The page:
The C.A.M. Report
Complementary and Alternative Medicine: Fair, Balanced, and to the Point
  • About this web log

    This blog ran from 2006 to 2016 and was intended as an objective and dispassionate source of information on the latest CAM research. Since my background is in pharmacy and allopathic medicine, I view all CAM as advancing through the development pipeline to eventually become integrated into mainstream medical practice. Some will succeed while others fail. But all are treated fairly here.

  • About the author

    John Russo, Jr., PharmD, is president of The MedCom Resource, Inc. Previously, he was senior vice president of medical communications at, a complementary and alternative medicine website.

  • Common sense considerations

    The material on this weblog is for informational purposes. It is not medical advice or counsel. Be smart, consult your health professional before using CAM.

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    Asthma: Another reason to lose weight

    asthmaDuring the 2009 annual meeting of the American College of Allergy, Asthma & Immunology, researchers from the Cleveland Clinic, in Ohio reported the risk of obesity in asthmatic patients.

    First, the details.

    • The medical records of 184 patients with asthma were reviewed.
    • Each person completed the Asthma Control Test (ACT) and tests to evaluate the severity of their disease.
    • 71 of these patients were obese.

    And, the results.

    • Among patients with well-controlled asthma, about half were obese.
    • Among those with uncontrolled disease, about two-thirds were obese — a significant difference.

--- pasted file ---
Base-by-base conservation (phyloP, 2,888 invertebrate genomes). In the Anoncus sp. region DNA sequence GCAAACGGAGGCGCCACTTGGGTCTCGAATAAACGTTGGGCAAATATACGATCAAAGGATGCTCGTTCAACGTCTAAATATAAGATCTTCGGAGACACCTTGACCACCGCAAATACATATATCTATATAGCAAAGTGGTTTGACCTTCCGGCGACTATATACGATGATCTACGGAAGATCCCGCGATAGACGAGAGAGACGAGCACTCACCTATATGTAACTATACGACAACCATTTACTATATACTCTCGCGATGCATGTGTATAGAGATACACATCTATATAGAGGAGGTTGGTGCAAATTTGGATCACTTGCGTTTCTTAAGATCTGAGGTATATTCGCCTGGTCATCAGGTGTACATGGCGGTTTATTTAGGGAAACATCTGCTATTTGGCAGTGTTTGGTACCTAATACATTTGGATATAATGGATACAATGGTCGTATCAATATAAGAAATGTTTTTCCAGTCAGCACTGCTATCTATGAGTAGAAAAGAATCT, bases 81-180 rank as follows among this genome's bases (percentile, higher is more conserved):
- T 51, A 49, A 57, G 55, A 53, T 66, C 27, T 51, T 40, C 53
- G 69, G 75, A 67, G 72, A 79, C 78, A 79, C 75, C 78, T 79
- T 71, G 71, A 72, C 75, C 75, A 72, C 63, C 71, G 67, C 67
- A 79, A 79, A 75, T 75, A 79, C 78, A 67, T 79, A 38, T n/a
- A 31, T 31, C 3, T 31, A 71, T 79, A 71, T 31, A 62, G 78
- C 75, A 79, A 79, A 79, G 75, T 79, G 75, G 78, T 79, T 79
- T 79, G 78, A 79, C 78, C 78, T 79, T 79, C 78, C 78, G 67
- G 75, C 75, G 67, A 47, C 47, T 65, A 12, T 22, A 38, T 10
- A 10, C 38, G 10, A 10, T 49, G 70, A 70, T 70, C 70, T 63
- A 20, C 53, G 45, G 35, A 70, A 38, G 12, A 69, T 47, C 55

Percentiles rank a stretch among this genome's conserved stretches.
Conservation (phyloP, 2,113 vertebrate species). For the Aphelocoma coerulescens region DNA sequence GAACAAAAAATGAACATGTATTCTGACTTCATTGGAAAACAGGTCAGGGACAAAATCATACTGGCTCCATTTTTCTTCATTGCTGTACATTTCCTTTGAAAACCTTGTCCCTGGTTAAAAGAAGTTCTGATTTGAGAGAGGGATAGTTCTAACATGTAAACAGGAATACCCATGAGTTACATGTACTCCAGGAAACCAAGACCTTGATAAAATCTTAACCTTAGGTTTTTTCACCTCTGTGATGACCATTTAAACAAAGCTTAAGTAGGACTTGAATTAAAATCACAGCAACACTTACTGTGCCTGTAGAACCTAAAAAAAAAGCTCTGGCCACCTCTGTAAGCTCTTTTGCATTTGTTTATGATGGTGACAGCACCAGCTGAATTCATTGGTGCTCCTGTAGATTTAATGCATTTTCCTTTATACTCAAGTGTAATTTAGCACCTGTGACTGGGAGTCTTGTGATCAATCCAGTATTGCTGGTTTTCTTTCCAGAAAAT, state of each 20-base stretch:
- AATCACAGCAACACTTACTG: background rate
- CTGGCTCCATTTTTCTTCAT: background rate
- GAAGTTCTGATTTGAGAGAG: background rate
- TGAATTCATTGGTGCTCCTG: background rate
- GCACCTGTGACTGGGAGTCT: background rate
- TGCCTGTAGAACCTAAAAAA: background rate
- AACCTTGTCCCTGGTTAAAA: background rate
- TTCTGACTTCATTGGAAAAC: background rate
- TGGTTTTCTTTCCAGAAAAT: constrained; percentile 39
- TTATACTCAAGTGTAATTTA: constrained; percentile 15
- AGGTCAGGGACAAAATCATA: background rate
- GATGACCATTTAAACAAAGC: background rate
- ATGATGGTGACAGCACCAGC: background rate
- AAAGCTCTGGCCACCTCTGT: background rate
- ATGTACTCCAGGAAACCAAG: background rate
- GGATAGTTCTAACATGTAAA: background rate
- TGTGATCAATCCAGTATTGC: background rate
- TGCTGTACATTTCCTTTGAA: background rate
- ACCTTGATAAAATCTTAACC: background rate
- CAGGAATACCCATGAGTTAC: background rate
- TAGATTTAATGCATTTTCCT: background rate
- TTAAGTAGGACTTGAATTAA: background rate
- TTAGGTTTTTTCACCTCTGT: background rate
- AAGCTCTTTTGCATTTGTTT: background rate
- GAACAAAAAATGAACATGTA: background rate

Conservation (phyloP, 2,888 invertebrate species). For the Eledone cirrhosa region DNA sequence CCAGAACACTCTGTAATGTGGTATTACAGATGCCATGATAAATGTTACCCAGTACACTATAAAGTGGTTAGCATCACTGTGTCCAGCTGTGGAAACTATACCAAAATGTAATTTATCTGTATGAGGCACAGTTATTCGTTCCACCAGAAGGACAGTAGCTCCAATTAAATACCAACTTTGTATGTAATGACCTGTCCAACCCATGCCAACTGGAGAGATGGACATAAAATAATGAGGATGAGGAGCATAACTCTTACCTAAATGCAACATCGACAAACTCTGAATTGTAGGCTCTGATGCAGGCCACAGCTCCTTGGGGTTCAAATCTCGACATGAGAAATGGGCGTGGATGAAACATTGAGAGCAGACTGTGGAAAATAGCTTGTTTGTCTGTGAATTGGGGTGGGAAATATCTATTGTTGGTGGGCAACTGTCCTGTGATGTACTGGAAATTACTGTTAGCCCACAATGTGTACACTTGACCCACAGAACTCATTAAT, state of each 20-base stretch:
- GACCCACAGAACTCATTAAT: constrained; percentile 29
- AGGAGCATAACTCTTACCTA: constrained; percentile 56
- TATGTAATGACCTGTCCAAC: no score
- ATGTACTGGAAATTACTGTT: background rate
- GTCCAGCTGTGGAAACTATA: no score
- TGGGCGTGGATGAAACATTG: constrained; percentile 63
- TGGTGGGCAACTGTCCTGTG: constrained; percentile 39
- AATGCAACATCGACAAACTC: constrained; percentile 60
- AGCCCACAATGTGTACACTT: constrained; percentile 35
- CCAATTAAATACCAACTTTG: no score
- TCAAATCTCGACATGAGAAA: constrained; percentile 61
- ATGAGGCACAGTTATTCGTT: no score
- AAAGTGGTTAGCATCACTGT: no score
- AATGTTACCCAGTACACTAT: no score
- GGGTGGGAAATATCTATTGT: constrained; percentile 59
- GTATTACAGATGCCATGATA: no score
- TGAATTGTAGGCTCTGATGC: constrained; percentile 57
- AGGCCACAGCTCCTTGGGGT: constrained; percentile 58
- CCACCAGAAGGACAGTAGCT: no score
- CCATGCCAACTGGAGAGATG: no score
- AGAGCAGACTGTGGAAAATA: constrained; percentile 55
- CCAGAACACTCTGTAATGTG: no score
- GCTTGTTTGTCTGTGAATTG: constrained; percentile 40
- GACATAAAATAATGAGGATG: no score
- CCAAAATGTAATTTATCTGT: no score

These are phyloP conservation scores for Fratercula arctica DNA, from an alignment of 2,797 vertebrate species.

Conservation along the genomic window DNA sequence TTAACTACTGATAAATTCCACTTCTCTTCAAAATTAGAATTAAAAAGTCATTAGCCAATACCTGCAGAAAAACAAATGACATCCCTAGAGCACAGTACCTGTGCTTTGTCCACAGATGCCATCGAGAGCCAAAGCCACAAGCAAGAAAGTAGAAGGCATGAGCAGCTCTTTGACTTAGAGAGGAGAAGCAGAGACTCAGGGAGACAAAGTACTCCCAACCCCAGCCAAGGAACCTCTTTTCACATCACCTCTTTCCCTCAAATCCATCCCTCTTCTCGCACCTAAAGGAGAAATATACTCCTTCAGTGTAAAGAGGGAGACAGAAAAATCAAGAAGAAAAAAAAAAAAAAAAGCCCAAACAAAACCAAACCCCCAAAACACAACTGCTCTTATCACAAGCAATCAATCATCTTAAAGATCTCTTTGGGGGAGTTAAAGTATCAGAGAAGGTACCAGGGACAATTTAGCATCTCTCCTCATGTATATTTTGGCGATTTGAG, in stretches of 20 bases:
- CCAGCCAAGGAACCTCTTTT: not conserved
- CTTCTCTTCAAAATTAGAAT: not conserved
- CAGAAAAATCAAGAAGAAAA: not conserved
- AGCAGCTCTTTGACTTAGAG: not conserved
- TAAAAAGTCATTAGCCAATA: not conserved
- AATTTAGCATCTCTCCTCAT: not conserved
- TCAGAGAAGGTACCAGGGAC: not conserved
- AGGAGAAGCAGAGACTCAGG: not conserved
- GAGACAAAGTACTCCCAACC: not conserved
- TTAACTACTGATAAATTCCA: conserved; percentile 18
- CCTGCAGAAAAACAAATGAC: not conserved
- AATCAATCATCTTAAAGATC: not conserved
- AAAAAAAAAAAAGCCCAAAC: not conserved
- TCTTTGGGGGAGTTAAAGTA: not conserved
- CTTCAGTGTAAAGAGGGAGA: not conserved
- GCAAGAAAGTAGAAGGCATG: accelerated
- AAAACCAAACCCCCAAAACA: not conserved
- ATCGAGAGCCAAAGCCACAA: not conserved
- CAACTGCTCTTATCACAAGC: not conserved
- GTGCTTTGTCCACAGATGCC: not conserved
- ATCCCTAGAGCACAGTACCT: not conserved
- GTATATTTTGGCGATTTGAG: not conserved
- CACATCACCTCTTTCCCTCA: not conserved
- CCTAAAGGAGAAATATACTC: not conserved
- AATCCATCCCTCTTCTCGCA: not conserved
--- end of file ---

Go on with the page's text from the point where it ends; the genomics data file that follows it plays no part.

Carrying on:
• Significantly more of the obese patients had very poorly controlled asthma (ACT score less than 15) vs the intermediate group (scores between 20 and 15).
    • There was no significant difference between obese and nonobese patients in their exhaled nitric oxide — a measure of airway inflammation.
    • There was no significant difference in the ability to exhale, as measured by the one-second forced expiratory volume test (FEV1).
      • FEV is the maximum volume of air that can be expired from the lungs in a specific timeĀ  when starting from maximum inspiration.
    • The obese patients with more severe asthma however, did not have significantly poorer control of their asthma.

    The bottom line?
    MedPage Today interviewed Dr. Talal Nsouli of Watergate and Burke Allergy and Asthma Centers in Washington, DC about the findings. Dr. Nsouli commented, “Breathing can become more difficult because extra weight carried on the abdomen can put pressure on the lungs, exacerbating asthma in these patients.”

    11/30/09 20:33 JR

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